When choosing a doctor for your care, you may find it helpful to know some of the terms used to describe a doctor’s training and credentials. Most physicians are medical doctors (they have an M.D. degree) or osteopathic doctors (they have a D.O. degree). The basic training for both types of physicians includes 4 years of premedical education at a college or university, 4 years of medical school to earn an M.D. or D.O. degree, and postgraduate medical education through internships and residences. This training usually lasts 3 to 7 years. Physicians must pass an exam to become licensed (legally permitted) to practice medicine in their state. Each state or territory has its own procedures and general standards for licensing physicians.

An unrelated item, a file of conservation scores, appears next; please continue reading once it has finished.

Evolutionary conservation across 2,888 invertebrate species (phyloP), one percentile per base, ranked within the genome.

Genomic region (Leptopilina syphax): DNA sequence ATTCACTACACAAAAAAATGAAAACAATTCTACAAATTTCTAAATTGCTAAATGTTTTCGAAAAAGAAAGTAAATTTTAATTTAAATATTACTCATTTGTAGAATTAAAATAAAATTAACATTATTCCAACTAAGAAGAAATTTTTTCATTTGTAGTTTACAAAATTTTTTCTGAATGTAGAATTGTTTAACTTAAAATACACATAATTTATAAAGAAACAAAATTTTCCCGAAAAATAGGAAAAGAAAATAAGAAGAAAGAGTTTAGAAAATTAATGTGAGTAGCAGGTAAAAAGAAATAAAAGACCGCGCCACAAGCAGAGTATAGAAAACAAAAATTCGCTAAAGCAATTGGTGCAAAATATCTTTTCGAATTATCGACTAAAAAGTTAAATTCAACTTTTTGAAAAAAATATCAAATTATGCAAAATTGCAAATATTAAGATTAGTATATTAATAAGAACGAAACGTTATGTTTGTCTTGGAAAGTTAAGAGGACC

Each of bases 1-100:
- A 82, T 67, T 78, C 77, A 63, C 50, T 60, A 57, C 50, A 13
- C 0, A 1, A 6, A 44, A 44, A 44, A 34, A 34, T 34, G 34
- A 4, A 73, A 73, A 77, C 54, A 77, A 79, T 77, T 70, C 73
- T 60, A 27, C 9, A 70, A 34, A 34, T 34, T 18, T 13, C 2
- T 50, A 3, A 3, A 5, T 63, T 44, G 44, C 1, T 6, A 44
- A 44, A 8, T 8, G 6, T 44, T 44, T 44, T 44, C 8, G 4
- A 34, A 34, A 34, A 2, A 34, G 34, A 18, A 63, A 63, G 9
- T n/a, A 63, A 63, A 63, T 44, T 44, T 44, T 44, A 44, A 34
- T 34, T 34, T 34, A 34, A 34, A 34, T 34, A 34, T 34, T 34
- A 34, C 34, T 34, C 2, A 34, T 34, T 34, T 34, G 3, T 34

Specialists are physicians who have completed their residency training in a specific area, such as internal medicine. Independent specialty boards certify physicians after they have fulfilled certain requirements. These requirements include meeting specific education and training criteria, being licensed to practice medicine, and passing an examination given by the specialty board. Doctors who have met all of the requirements are given the status of “Diplomate” and are board-certified as specialists. Doctors who are board-eligible have obtained the required education and training, but have not completed the specialty board examination.
After being trained and certified as a specialist, a physician may choose to become a subspecialist. A subspecialist has at least 1 additional year of full-time education in a particular area of a specialty. This training is designed to increase the physician’s expertise in a specific field. Specialists can be board-certified in their subspecialty as well.